The Great WiFi KRACK of ’17: What’s Happening, What To Do

So, you heard about the new “WiFi Hack,” or “WiFi vulnerability” or “KRACK attack,” and you’re worried. Good, you should be worried. But you shouldn’t panic. Here’s a quick, totally non-technical explanation of what’s going on and what you can do about it. (If you want a technical explanation, go to this website: https://www.krackattacks.com.)

Now for the non-technicals: Meet Alice.

Alice

Alice is the package delivery driver who delivers to your company, MyCo. (Or who delivers to your house, whichever.) You know, the cool one, who’s always on time, is super-nice, and will cheerfully wait a second if you are just finishing up a label. She’s awesome.

Bob

Alice has just arrived at MyCo, and she’s going up to R&D on the seventh floor to pick up a package. Bob, the intrepid security guard in the lobby, recognizes Alice. He sees her every day and knows she’s cool. So he lets her on the elevator. If there were any packages in the lobby waiting to go out he’d let her grab them, and if she had any to drop off, he’d let her bring them in.

In this analogy, Bob is your WiFi router, or the WiFi card in your computer, phone, tablet, or other wireless internet gizmo. He “knows” Alice, so he’ll let her onto your network. He doesn’t ask her for ID every single time she goes in and out, because he knows her.

BUT WAIT.

That’s not really Alice!

ted

It’s TED! Ted, the notorious black-hat hacker and ne’er-do-well! But sadly, Bob forgot to put his contacts in, and Alice’s package delivery company includes black hats as part of its uniform. So Bob lets Ted in, thinking he’s Alice.* Ted is now on the elevator and heading up to R&D, having already grabbed any packages in the lobby that looked especially interesting, and dropped off a few filled with limburger cheese and rotten eggs. OH NO!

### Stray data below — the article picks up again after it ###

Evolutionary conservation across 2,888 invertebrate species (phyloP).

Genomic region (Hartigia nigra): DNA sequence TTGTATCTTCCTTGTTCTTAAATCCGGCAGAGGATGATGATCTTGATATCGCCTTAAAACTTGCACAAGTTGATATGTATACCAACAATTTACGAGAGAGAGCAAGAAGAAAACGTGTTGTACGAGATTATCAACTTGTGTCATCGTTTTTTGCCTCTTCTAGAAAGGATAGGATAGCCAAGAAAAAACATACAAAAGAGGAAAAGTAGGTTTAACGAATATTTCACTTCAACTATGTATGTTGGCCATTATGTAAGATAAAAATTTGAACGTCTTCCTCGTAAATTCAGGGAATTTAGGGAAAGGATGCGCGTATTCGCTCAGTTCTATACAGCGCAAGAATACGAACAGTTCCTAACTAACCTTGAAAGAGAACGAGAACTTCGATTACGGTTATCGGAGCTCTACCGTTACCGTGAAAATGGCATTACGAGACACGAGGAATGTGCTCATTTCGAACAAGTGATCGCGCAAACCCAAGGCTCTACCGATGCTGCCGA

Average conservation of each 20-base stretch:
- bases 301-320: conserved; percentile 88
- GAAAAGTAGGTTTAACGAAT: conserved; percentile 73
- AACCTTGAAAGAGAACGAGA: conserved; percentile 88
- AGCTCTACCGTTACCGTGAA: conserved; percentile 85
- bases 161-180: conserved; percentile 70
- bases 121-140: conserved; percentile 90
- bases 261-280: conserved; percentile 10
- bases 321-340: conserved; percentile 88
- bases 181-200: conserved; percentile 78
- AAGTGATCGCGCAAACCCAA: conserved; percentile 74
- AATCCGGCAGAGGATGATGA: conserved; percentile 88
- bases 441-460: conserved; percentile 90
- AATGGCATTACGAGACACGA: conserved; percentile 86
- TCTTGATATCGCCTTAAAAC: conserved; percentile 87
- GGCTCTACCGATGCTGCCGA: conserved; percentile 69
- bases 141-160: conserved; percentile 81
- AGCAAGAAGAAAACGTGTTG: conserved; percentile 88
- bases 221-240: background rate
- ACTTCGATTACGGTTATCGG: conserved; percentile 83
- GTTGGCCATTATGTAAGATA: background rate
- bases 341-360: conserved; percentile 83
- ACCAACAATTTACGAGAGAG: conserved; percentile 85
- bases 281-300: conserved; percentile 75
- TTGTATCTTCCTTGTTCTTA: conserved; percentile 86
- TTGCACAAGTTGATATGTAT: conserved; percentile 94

In this analogy, Ted is a hacker using the “KRACK” WiFi attack. He’s bypassed Bob, the Guardian of WiFi, and is now on your network or has access to your device through its WiFi card. He can see things that are going in and out through your WiFi, and in some cases can intercept and read them, or send things into your network that normally he couldn’t.

So, Ted is headed straight for R&D on the seventh floor. Once he gets there, he can steal anything he wants. It looks bad for MyCo!

BUT WAIT.

Ted did not reckon with Carol!

Carol

Carol is the even more intrepid security guard on the seventh floor, protecting all the secrets of the R&D department. Man, MyCo is lucky she’s on the case! She’s asking Ted for an ID which is on her “allowed to access R&D” list – which of course, he does not have. Remember, he’s not pretending to be Alice: Bob just didn’t realize that he wasn’t Alice, so Bob let him in. Ted’s dastardly scheme is foiled! (Scene where Carol tazes Ted and turns him in, scoring the thanks of a grateful MyCo and a sweet bonus, available on Director’s Cut DVD.)

In this analogy, Carol is the password protection for the devices inside your WiFi network, like individual computers and file servers, or the data on your phone or tablet – which are all stored behind that door marked “R&D”. It doesn’t matter that Ted got in the building and reached the right floor: if he can’t get past Carol, he’s out of luck. He can still see what’s going in and out, so hopefully MyCo uses that nifty tamper-resistant tape on its packages. But he can’t get in to where all the real goodies are, and he can’t drop off any stink bombs inside R&D.

So to sum up, what this new KRACK (it stands for Key Reinstallation something something) WiFi attack does is let hackers who are in range of your WiFi network or device past the password that normally protects WiFi connections. It doesn’t tell them what the password is, and absent further hackery it doesn’t let them change it. It just lets them bypass that part of the security “ecosystem,” as we say. So there’s no need to change your WiFi passwords.